Twitter will let you change your username any time you want to, but that might confuse your followers. So once you start to build up your network there, you won’t want to change.
Twitter will send you a confirmation email; give it a click.
The website will attempt a friendly walkthrough suggesting three easy steps to get started: (1) Browse Interests, (2) Find Friends, (3) Search for Anyone. I’d just skip all of that for now; you can come back later and find plenty of people to follow (see Part 3: Building a Following).
You’ll be poured right into an empty “timeline” where, eventually, it will display a long list of tweets. However, before you answer Twitter’s famously simple question, “What’s Happening?” I recommend preparing your page…
See the plain navigation bar at the very top of the page? Click “Profile.”
First, upload a picture . Don’t skip this step! If the default avatar (a pudgy little bird in a bright square) accompanies your tweets, it makes you look like you don’t take your time on Twitter seriously. People are less likely to follow loiterers. You might choose your logo, a bright picture of your facility, or a crisp picture of your company’s envoy tweeter. Try to avoid a picture with a busy background.
Next, key-in your location . This can help localize your profile, which can be good for smaller self storage operations. If you have multiple self storage facilities, you could key-in your region, “Southwestern U.S.” or open multiple Twitter accounts with locally-attuned managers doing the tweeting.
Add your website address or your StorageFront page address.
Finally, fill in your bio . Twitter only allows 160 characters (with spaces)—barely more than a tweet. So choose two or three key facts about you and your business, then turn them into a sentence. Here’s an example bio for Ninja Self Storage, “We’re Ninja Self Storage, a covert operation specializing in the arts of space savings, including espionage, infiltration, climate control.” Voila: 138 characters.
Go ahead and fiddle around in the design area; that’s the fun part. On the other hand, design matters much less to your overall Twitter success than your username and your methods of tweeting—which appear in others’ pages. People don’t typically visit individual pages nearly as often as they watch their own page rattle off others’ tweets.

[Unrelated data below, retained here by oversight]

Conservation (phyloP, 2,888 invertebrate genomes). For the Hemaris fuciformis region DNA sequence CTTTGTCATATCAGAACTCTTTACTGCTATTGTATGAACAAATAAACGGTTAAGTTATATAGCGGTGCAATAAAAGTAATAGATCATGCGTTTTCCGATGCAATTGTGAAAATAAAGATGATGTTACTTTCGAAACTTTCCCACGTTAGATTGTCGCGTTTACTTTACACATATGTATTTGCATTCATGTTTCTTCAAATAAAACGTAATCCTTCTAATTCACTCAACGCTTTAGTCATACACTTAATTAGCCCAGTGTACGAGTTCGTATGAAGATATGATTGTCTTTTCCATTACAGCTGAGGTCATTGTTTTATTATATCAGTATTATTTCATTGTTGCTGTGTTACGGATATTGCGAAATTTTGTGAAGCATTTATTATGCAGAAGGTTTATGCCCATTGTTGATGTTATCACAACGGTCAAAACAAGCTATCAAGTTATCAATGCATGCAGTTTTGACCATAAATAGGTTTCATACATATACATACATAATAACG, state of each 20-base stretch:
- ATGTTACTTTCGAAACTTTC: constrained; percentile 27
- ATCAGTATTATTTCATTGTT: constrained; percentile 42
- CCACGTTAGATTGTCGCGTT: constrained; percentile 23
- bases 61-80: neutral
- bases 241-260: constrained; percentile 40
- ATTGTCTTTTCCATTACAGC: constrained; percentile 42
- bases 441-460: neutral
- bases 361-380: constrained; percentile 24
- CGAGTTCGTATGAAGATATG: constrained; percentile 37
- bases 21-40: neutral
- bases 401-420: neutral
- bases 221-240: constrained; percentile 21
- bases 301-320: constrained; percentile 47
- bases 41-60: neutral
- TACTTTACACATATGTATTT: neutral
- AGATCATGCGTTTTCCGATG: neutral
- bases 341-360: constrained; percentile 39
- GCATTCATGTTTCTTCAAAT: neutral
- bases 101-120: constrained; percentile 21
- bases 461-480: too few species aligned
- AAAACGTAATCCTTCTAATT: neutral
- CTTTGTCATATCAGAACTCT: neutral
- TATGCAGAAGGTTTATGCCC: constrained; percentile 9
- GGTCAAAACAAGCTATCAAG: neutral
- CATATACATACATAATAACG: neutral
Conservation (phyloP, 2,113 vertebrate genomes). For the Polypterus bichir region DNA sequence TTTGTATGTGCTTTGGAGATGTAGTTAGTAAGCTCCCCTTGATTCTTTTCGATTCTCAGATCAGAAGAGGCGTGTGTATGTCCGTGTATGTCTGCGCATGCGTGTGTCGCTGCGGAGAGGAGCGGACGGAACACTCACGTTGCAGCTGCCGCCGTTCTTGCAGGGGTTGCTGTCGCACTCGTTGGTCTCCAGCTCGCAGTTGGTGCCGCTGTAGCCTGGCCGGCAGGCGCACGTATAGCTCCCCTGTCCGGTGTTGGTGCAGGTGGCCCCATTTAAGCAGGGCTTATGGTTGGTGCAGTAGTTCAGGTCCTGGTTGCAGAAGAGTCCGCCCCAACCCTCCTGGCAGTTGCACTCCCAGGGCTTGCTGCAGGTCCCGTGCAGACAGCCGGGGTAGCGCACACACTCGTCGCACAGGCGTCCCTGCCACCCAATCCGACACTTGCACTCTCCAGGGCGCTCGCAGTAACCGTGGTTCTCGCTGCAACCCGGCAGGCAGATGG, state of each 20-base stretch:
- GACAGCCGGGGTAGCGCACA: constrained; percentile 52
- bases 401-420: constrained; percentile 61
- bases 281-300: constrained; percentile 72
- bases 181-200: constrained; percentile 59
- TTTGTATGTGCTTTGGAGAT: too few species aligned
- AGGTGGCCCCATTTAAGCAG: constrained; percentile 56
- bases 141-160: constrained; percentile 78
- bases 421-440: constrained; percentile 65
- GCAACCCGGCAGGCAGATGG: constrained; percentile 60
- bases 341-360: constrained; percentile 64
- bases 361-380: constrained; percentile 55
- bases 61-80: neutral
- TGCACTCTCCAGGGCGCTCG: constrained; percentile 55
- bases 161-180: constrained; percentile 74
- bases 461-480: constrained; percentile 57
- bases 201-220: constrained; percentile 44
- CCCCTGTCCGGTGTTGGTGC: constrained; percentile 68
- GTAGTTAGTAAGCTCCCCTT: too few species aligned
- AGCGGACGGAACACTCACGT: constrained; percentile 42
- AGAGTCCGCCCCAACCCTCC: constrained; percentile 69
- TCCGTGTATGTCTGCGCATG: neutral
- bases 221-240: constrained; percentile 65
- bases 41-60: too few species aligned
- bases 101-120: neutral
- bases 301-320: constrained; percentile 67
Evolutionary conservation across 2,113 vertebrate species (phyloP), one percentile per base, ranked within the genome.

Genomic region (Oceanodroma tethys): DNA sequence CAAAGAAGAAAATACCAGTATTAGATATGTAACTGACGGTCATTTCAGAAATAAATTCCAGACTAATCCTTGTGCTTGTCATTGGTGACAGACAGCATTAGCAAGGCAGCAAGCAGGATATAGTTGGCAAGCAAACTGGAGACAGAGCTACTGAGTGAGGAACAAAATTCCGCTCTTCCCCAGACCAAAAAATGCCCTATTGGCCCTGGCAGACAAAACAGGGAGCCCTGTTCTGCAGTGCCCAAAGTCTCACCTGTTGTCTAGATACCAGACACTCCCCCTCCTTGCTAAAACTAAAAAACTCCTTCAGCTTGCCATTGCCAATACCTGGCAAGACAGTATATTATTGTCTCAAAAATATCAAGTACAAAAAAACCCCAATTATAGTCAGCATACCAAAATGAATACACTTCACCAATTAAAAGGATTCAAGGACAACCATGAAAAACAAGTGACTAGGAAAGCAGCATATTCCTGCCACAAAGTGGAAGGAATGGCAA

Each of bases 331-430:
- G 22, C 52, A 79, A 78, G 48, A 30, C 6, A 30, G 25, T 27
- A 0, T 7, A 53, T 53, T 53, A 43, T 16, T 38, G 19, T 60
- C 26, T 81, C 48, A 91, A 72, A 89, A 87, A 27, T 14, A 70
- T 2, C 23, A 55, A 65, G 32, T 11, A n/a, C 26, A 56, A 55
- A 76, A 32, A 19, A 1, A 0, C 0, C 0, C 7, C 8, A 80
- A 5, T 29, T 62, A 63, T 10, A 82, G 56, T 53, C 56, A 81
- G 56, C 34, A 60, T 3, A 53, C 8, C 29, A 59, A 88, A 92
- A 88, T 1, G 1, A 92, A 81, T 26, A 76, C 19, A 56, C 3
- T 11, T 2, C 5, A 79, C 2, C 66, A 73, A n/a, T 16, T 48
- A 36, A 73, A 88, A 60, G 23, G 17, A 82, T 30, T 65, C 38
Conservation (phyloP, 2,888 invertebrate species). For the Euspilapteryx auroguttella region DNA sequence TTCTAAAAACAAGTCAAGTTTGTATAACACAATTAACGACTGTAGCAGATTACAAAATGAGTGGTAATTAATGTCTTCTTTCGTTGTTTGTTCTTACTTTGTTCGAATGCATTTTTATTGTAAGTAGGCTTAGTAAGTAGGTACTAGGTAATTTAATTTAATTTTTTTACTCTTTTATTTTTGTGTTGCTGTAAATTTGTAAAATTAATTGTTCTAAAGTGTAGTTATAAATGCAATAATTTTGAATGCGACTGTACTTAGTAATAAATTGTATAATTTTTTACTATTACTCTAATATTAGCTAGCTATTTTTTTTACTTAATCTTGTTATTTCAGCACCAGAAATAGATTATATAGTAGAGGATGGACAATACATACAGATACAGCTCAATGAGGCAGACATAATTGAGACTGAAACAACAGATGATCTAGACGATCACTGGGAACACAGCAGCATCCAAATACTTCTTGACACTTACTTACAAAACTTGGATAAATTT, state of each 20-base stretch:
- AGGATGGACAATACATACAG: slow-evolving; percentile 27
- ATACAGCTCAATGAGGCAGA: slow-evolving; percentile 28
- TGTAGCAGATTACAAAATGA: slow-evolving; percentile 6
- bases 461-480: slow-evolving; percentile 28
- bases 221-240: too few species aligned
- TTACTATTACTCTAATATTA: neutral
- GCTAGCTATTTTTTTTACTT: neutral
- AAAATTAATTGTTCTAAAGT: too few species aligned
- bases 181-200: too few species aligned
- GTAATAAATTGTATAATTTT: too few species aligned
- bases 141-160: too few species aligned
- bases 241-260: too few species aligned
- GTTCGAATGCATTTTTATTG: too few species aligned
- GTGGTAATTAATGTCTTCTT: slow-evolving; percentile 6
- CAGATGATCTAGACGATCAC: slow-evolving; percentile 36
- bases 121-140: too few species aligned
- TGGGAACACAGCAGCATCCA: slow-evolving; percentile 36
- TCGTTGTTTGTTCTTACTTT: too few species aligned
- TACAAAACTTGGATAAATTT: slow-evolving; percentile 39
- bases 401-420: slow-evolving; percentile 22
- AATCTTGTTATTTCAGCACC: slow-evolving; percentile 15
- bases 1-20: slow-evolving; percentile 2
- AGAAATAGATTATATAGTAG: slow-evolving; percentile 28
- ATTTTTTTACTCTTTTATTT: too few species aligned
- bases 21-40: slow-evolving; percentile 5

You can create a custom background pretty easily if you want to promote more facilities or web connections there. For example, you might design a JPG image (<800 k) with these words in the upper left corner: “Here are other places to find us online! [StorageFront, FaceBook, LinkedIn, Web Site, SSA, State SSA].” On @storagefront, we show other ways to contact us.
For now, let’s go easy with a default background, because I’m bored writing setup steps and ready to move on to Part 3: Building a Following. Twitter offers 20 different themes to choose from and they’re all pretty good-looking. Click one. You look great, now let’s go!
So, “What’s Happening?” Type something using 140 characters or less—including spaces. (See Part 5: How to Tweet for tips on writing good notes.)
If you embarrass yourself you can always delete your tweets. (Note: If your tweets feed into other social networks like LinkedIn, you cannot delete those.) If you’re particularly brilliant in a tweet, “star” it so you can find it later.